"The jobs are there and employers are desperate for workers," he said.
Falling though the cracks
The Illinois Department of Human Services, which administers SNAP in the state, opposes the proposed change, saying it "would disqualify more than 160,000 Illinoisans from receiving the food assistance they depend on." However, it added, "we also recognize that some of our clients can and want to work" and is looking into ways encourage that.
Though unemployment is low overall, it remains high for certain populations, including people with less than a high school diploma and African-Americans, and many low-wage jobs are temporary or have unpredictable part-time hours.
Being enrolled in job training counts toward the work requirement, but the rule change is not accompanied by sufficient investment in job training programs, said Mari Castaldi, director of policy and advocacy at the Chicago Jobs Council, a nonprofit employment advocacy group.
Castaldi estimates that there are 20,000 slots in job training programs available across the state, which she says is not nearly enough to accommodate the SNAP recipients needing help.
"Our biggest concern is the drastic imbalance of what is available to these folks," she said. Searching for a job does not count toward the work requirement.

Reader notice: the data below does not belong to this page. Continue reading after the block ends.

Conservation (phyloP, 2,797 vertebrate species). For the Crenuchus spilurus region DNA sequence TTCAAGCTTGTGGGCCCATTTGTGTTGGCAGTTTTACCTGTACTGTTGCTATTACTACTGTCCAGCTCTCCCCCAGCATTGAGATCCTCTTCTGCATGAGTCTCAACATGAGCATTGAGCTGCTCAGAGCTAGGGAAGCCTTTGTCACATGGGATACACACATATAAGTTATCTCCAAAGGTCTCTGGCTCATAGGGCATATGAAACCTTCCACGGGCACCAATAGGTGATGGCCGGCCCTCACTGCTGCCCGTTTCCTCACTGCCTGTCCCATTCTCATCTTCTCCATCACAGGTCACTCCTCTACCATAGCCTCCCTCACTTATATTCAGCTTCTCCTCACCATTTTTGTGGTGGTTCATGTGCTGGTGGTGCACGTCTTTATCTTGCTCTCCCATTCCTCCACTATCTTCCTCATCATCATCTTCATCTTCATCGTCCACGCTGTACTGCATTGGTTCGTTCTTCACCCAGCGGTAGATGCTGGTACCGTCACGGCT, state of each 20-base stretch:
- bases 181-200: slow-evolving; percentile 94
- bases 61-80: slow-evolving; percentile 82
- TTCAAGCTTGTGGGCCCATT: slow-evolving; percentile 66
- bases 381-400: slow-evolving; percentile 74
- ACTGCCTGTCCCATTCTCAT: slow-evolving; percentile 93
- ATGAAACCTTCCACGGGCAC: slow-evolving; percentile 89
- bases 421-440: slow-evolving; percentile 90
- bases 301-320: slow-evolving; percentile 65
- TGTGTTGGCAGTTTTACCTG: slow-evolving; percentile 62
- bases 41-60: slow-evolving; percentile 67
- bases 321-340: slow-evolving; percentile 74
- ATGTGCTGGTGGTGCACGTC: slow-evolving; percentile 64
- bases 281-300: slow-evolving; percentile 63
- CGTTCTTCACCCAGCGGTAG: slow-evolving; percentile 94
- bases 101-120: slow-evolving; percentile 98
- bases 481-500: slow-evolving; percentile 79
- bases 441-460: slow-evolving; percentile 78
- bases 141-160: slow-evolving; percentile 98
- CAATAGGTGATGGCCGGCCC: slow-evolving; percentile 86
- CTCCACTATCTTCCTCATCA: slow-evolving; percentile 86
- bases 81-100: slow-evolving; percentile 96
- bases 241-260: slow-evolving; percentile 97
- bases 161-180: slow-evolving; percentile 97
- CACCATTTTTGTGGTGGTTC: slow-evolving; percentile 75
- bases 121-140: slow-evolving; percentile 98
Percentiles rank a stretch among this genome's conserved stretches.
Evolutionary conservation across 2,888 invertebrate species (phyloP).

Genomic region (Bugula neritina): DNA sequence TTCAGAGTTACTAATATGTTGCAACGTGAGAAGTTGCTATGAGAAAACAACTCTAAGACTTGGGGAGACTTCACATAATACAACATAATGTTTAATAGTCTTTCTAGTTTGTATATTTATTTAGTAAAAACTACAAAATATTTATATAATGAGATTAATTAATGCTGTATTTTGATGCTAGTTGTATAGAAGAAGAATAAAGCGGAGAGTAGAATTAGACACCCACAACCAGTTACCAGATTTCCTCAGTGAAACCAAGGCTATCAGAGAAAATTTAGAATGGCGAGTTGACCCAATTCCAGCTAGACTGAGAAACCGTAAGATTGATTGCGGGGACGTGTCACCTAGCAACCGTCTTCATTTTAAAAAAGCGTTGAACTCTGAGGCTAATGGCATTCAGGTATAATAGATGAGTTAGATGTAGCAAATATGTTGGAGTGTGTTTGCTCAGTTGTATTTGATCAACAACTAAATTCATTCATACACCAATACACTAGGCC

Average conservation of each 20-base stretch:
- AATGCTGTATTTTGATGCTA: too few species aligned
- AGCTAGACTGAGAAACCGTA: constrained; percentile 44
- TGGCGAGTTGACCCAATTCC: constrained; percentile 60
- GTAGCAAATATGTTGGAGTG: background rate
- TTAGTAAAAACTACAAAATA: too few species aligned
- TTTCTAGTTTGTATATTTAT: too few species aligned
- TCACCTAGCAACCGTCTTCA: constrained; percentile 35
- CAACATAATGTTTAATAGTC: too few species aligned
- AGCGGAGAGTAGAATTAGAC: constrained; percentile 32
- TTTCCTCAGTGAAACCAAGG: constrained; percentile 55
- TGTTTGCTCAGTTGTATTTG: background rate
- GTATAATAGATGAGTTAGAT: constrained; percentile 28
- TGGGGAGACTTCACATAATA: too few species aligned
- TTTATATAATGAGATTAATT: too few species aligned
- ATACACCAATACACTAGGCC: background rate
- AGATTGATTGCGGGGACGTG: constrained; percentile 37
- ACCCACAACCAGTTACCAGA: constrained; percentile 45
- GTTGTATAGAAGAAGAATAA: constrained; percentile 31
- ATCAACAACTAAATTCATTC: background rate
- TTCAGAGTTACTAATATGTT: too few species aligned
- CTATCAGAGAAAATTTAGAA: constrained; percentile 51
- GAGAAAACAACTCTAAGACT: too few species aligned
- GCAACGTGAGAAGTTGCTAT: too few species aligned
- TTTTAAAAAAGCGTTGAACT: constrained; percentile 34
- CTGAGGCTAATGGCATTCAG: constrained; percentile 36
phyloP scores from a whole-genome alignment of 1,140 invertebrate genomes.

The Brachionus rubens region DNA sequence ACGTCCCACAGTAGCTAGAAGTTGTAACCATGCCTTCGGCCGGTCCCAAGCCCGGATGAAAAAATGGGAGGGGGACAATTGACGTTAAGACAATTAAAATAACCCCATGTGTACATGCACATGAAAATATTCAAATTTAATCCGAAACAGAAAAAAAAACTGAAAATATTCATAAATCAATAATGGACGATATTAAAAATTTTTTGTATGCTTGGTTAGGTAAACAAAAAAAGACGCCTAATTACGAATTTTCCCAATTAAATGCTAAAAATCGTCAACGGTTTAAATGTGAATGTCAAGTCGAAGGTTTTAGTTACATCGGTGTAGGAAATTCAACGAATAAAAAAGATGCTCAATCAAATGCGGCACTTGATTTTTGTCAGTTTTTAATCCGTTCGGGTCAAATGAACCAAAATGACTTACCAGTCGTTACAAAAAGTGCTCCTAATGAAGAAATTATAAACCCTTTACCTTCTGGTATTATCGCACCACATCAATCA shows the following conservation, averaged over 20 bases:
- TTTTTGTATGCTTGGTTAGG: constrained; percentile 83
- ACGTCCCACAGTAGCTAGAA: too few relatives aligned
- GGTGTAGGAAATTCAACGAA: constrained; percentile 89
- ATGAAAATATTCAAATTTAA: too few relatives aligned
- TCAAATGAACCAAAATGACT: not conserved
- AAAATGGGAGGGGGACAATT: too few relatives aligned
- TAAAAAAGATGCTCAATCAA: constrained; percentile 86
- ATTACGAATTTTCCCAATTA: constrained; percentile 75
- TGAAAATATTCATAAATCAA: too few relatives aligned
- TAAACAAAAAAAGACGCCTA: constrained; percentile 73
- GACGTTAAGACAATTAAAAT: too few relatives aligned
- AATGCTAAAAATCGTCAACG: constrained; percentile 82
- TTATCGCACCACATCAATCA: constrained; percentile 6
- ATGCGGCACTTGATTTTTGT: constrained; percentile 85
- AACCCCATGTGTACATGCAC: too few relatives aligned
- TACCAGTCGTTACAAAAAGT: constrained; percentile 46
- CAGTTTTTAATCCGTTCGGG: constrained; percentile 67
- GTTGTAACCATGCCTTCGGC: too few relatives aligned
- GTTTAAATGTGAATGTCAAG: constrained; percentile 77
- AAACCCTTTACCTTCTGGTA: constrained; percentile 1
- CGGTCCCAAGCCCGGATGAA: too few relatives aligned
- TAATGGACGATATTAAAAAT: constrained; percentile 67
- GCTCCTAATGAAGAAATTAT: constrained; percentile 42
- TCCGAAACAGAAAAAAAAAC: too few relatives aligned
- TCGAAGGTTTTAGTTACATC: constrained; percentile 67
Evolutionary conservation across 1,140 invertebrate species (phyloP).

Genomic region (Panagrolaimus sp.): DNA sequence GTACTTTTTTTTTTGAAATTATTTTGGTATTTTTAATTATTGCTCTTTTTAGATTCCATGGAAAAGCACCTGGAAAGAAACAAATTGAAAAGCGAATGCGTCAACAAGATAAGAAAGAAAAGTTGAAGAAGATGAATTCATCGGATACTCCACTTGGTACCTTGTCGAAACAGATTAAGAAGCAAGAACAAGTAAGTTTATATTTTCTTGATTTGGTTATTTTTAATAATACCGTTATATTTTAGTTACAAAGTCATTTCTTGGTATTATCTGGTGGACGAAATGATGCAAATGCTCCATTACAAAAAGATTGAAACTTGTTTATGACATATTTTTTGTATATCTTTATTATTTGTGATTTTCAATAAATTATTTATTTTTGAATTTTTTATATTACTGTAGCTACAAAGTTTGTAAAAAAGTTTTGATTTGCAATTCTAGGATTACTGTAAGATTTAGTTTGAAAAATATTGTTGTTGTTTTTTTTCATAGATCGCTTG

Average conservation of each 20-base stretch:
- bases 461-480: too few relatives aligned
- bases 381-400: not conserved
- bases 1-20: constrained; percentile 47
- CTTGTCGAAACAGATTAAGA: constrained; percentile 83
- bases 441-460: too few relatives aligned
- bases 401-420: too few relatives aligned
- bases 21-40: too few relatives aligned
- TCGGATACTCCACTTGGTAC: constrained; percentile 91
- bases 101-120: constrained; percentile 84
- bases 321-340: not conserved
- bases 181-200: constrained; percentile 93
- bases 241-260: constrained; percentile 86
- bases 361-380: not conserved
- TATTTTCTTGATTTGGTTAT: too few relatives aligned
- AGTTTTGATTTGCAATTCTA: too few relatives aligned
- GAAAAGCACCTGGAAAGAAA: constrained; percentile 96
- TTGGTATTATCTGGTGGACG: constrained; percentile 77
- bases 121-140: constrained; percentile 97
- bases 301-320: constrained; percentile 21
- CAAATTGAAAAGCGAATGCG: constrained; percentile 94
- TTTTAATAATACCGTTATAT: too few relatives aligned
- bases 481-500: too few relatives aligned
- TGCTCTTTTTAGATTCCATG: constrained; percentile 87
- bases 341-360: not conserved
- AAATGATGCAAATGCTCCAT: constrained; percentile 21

Conrad Watson, 29, who lives in Chicago's Uptown neighborhood, is among the SNAP recipients who could be at risk of losing benefits if the rule is imposed. He has been receiving SNAP for the past 10 years, since he graduated from an alternative high school in Bronzeville, though his $192 monthly benefit isn't always enough so he also frequents food pantries.
Sitting in a pew at a Ravenswood church waiting for the weekly food pantry to begin, Watson said he struggled in school and in job interviews. He has worked as a helper for his dad, a carpenter, and his grandmother, who had a job refilling vending machines, but otherwise has limited job experience.
Work requirements might force him to stay more focused, he said, but he worries about meeting 80 hours a month; when he had to do 20 hours of community service in high school he remembers that felt like a lot.
"It's kind of a scary thing," Watson said of the prospect of losing benefits if he doesn't meet the work hours. He wants to work, he added, and got his associate's degree from a community college four years ago, but is still trying to figure out his career path.
Adding to the complexity of the issue is that many SNAP recipients considered able-bodied have undiagnosed disabilities, said Dylan Prendergast, senior benefits and entitlement specialist at the Heartland Alliance. Getting an official disability designation can take years. A written statement from a health care professional can also suffice, but even that is challenging for someone without a steady medical provider, he said.
People have walked into Heartland's offices after not eating for five days because they lost their food stamps for failure to submit regular six-month redetermination forms, Prendergast said. That often happens with those who are homeless or are in unstable housing because they don't have a valid mailing address.
Adding work requirements on top of those stressors is unlikely to improve their chances of success, he said.